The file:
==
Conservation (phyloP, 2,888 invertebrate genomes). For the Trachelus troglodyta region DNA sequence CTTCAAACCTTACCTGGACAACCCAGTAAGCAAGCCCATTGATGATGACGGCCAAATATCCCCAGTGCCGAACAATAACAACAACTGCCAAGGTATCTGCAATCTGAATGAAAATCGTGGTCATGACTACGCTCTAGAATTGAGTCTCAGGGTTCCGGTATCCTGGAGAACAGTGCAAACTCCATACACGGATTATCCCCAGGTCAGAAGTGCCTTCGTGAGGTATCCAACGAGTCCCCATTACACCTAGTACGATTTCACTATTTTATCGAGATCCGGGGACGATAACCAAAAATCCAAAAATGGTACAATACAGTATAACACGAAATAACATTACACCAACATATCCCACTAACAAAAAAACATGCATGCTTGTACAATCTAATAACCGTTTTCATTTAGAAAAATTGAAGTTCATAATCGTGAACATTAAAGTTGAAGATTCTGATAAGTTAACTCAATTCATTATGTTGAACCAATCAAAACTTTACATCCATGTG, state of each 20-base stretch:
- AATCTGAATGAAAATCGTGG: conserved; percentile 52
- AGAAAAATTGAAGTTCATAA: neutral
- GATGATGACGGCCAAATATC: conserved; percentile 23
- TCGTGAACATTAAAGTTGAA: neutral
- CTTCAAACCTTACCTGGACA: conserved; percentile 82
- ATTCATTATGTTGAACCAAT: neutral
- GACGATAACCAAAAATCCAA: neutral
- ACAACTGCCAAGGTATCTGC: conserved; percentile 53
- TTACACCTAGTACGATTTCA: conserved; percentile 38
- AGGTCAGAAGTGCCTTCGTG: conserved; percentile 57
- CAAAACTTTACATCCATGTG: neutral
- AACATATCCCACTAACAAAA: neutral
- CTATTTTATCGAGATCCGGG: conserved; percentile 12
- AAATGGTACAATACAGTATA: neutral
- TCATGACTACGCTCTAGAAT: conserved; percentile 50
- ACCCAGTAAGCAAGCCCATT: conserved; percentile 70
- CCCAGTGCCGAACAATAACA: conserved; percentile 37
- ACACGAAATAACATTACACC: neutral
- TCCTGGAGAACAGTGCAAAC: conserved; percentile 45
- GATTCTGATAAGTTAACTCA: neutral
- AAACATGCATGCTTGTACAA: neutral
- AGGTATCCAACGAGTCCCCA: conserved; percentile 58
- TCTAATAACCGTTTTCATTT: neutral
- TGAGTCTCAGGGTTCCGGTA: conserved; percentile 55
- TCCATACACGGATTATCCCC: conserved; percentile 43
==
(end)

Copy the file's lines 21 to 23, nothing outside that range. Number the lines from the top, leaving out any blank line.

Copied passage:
- GATTCTGATAAGTTAACTCA: neutral
- AAACATGCATGCTTGTACAA: neutral
- AGGTATCCAACGAGTCCCCA: conserved; percentile 58